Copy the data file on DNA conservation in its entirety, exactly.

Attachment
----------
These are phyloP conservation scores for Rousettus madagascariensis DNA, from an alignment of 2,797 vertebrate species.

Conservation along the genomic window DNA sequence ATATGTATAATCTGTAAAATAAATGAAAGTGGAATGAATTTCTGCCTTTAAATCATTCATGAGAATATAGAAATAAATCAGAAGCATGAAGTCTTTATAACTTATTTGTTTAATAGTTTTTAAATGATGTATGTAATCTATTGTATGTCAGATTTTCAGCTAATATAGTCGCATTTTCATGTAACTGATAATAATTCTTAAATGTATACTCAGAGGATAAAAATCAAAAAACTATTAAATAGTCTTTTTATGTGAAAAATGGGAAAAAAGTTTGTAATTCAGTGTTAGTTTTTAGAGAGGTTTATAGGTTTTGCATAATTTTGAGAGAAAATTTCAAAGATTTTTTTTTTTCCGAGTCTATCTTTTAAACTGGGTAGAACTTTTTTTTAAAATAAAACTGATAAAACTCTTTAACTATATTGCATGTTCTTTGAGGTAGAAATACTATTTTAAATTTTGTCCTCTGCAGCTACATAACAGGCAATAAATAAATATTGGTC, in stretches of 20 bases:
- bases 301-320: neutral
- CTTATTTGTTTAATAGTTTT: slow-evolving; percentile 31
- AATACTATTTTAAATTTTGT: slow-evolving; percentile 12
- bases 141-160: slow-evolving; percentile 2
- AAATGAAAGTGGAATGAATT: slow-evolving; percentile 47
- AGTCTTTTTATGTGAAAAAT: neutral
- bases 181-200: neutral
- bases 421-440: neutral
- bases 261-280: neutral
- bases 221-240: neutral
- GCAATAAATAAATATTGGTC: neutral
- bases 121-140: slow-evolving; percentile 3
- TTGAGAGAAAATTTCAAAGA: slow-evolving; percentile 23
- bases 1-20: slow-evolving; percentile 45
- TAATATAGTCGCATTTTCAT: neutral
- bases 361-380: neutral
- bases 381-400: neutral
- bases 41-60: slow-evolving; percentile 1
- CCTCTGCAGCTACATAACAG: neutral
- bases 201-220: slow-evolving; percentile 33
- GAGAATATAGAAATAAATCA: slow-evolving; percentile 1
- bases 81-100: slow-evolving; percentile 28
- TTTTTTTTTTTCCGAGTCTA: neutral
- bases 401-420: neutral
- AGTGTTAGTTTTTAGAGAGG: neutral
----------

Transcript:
These are phyloP conservation scores for Rousettus madagascariensis DNA, from an alignment of 2,797 vertebrate species.

Conservation along the genomic window DNA sequence ATATGTATAATCTGTAAAATAAATGAAAGTGGAATGAATTTCTGCCTTTAAATCATTCATGAGAATATAGAAATAAATCAGAAGCATGAAGTCTTTATAACTTATTTGTTTAATAGTTTTTAAATGATGTATGTAATCTATTGTATGTCAGATTTTCAGCTAATATAGTCGCATTTTCATGTAACTGATAATAATTCTTAAATGTATACTCAGAGGATAAAAATCAAAAAACTATTAAATAGTCTTTTTATGTGAAAAATGGGAAAAAAGTTTGTAATTCAGTGTTAGTTTTTAGAGAGGTTTATAGGTTTTGCATAATTTTGAGAGAAAATTTCAAAGATTTTTTTTTTTCCGAGTCTATCTTTTAAACTGGGTAGAACTTTTTTTTAAAATAAAACTGATAAAACTCTTTAACTATATTGCATGTTCTTTGAGGTAGAAATACTATTTTAAATTTTGTCCTCTGCAGCTACATAACAGGCAATAAATAAATATTGGTC, in stretches of 20 bases:
- bases 301-320: neutral
- CTTATTTGTTTAATAGTTTT: slow-evolving; percentile 31
- AATACTATTTTAAATTTTGT: slow-evolving; percentile 12
- bases 141-160: slow-evolving; percentile 2
- AAATGAAAGTGGAATGAATT: slow-evolving; percentile 47
- AGTCTTTTTATGTGAAAAAT: neutral
- bases 181-200: neutral
- bases 421-440: neutral
- bases 261-280: neutral
- bases 221-240: neutral
- GCAATAAATAAATATTGGTC: neutral
- bases 121-140: slow-evolving; percentile 3
- TTGAGAGAAAATTTCAAAGA: slow-evolving; percentile 23
- bases 1-20: slow-evolving; percentile 45
- TAATATAGTCGCATTTTCAT: neutral
- bases 361-380: neutral
- bases 381-400: neutral
- bases 41-60: slow-evolving; percentile 1
- CCTCTGCAGCTACATAACAG: neutral
- bases 201-220: slow-evolving; percentile 33
- GAGAATATAGAAATAAATCA: slow-evolving; percentile 1
- bases 81-100: slow-evolving; percentile 28
- TTTTTTTTTTTCCGAGTCTA: neutral
- bases 401-420: neutral
- AGTGTTAGTTTTTAGAGAGG: neutral